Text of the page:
But curbing that methane output can best be done by putting an end to fracking, and increased transparency, based on recent studies not funded by the fossil fuel industry, is shifting public opinion on this false 'energy alternative.' "There have been about 32 new research papers published on fracking recently," said Hogarth. This, he conveyed, provides an excellent counterbalance to the problematic studies carried out by the Environmental Protection Agency and the Environmental Defense Fund, with the latter in particular notorious for its biased and industry-collaborative approach. He said that both the agency and the EDF "misuse their instruments during their studies, and thus draw unrealistic conclusions about fracking. The truth is, it is globally warming the planet today."

Pages

The Fine Print I:

Disclaimer: The views expressed on this site are not the official position of the IWW (or even the IWW’s EUC) unless otherwise indicated and do not necessarily represent the views of anyone but the author’s, nor should it be assumed that any of these authors automatically support the IWW or endorse any of its positions.

Further: the inclusion of a link on our site (other than the link to the main IWW site) does not imply endorsement by or an alliance with the IWW. These sites have been chosen by our members due to their perceived relevance to the IWW EUC and are included here for informational purposes only. If you have any suggestions or comments on any of the links included (or not included) above, please contact us.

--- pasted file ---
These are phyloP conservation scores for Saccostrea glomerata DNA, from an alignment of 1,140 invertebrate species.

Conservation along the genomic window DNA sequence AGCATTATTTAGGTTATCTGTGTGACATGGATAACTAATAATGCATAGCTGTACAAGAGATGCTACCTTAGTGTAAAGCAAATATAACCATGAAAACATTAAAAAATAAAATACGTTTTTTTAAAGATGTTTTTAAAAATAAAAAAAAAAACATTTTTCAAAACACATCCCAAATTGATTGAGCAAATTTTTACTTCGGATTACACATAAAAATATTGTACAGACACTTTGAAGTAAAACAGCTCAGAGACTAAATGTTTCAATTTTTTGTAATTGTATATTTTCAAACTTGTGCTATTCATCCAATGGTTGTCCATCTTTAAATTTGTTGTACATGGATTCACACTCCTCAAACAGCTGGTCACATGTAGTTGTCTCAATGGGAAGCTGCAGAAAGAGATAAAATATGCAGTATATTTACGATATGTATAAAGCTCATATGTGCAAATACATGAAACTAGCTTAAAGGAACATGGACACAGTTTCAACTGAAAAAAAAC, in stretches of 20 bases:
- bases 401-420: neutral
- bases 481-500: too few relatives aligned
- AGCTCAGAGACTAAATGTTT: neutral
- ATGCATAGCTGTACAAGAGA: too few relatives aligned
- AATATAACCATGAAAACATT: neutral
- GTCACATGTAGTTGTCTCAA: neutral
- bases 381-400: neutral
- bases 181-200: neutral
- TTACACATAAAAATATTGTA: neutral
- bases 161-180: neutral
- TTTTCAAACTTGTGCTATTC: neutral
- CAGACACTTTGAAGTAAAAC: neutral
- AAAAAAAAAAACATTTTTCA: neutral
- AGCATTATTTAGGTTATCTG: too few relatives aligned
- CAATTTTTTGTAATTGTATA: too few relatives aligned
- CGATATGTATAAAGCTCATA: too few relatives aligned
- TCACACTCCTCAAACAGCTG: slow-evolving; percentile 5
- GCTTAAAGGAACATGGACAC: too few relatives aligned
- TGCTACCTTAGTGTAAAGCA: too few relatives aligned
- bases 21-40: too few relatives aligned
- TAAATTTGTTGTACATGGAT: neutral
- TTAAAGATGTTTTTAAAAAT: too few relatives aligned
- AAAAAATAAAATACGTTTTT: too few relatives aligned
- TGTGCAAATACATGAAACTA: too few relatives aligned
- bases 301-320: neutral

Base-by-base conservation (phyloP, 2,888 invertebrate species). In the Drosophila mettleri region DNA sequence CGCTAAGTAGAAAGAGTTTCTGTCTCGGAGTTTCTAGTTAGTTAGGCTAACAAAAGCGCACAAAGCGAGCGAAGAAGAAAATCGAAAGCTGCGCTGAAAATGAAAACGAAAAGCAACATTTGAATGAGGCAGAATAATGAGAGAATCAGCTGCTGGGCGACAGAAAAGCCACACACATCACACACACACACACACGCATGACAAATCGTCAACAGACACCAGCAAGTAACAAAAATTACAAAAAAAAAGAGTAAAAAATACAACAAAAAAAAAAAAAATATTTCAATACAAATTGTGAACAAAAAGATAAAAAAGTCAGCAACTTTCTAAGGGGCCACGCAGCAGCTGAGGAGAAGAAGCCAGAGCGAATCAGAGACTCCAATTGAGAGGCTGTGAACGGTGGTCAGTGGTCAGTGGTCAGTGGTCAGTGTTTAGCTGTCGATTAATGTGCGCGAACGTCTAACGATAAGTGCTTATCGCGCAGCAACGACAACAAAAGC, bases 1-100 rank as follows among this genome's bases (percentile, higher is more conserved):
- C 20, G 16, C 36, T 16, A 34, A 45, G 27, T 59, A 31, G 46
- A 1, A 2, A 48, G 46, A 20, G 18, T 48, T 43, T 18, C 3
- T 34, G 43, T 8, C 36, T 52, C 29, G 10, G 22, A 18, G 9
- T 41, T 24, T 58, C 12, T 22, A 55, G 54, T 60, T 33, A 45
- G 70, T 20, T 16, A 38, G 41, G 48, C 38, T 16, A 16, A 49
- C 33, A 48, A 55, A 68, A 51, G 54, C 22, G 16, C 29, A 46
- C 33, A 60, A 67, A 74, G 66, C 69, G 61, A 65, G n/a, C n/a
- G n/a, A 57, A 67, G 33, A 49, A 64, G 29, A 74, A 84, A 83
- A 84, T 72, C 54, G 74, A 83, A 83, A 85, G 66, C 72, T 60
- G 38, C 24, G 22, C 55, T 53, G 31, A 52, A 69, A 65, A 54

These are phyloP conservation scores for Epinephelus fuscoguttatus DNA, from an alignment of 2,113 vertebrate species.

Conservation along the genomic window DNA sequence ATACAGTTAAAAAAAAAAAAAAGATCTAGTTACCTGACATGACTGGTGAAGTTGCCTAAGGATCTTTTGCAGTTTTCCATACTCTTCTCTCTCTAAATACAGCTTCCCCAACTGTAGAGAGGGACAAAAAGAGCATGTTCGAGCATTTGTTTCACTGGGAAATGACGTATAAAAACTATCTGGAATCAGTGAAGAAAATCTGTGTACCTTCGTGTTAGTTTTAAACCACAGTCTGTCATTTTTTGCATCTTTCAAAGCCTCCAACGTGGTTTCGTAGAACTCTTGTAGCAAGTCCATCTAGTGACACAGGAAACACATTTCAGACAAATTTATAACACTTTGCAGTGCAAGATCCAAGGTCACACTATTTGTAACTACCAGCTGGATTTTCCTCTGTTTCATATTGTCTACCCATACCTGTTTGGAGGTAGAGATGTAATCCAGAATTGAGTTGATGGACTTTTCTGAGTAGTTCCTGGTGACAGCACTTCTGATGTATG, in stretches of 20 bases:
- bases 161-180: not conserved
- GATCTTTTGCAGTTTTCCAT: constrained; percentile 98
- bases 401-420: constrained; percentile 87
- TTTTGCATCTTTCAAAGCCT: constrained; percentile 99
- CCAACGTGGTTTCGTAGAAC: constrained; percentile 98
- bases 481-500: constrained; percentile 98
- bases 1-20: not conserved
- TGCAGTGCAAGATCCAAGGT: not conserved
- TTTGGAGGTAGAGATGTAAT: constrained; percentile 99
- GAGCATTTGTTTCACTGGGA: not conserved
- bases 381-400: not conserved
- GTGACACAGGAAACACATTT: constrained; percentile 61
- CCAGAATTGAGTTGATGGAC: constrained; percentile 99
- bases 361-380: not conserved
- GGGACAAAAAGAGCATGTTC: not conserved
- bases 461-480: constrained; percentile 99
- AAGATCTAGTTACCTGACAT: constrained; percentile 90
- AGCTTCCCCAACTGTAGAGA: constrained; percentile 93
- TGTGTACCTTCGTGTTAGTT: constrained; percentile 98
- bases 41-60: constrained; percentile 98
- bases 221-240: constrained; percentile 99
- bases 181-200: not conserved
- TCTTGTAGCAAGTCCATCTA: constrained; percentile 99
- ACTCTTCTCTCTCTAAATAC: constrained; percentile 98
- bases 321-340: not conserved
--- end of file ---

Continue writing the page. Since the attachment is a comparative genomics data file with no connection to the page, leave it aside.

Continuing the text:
The Fine Print II:

Fair Use Notice: The material on this site is provided for educational and informational purposes. It may contain copyrighted material the use of which has not always been specifically authorized by the copyright owner. It is being made available in an effort to advance the understanding of scientific, environmental, economic, social justice and human rights issues etc.

It is believed that this constitutes a 'fair use' of any such copyrighted material as provided for in section 107 of the US Copyright Law. In accordance with Title 17 U.S.C. Section 107, the material on this site is distributed without profit to those who have an interest in using the included information for research and educational purposes. If you wish to use copyrighted material from this site for purposes of your own that go beyond 'fair use', you must obtain permission from the copyright owner. The information on this site does not constitute legal or technical advice.